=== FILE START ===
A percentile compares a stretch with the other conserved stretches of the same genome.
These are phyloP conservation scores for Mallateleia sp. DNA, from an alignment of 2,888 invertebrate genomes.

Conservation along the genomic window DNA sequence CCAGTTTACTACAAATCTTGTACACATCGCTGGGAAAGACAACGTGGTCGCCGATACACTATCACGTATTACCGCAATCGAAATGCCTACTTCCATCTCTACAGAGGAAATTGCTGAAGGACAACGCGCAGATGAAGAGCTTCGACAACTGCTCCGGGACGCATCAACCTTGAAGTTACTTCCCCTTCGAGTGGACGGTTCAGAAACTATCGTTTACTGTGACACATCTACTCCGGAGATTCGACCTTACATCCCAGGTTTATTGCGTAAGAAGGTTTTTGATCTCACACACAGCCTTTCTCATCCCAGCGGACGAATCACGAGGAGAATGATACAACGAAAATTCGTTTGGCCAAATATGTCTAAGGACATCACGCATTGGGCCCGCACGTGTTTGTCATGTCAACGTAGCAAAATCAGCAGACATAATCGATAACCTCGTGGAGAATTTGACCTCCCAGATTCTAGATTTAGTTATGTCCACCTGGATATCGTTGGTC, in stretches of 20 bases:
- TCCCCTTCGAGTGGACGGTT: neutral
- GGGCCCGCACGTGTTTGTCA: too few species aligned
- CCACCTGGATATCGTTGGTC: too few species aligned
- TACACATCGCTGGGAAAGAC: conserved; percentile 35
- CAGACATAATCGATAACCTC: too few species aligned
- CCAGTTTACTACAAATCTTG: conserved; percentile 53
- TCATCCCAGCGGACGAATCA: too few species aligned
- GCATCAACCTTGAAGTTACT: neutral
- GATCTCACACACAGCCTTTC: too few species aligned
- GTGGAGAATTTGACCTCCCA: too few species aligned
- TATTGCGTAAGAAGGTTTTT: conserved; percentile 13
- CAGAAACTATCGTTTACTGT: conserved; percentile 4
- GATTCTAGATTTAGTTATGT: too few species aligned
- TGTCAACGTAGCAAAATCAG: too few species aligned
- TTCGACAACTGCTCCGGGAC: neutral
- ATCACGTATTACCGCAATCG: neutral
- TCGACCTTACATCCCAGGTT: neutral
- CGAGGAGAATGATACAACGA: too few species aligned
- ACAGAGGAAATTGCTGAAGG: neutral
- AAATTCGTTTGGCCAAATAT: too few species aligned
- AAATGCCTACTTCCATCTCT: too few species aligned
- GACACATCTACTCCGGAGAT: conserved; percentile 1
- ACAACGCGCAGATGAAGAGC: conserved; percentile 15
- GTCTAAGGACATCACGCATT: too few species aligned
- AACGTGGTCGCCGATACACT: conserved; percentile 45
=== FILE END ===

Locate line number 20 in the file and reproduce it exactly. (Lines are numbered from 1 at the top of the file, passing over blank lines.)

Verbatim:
- TCGACCTTACATCCCAGGTT: neutral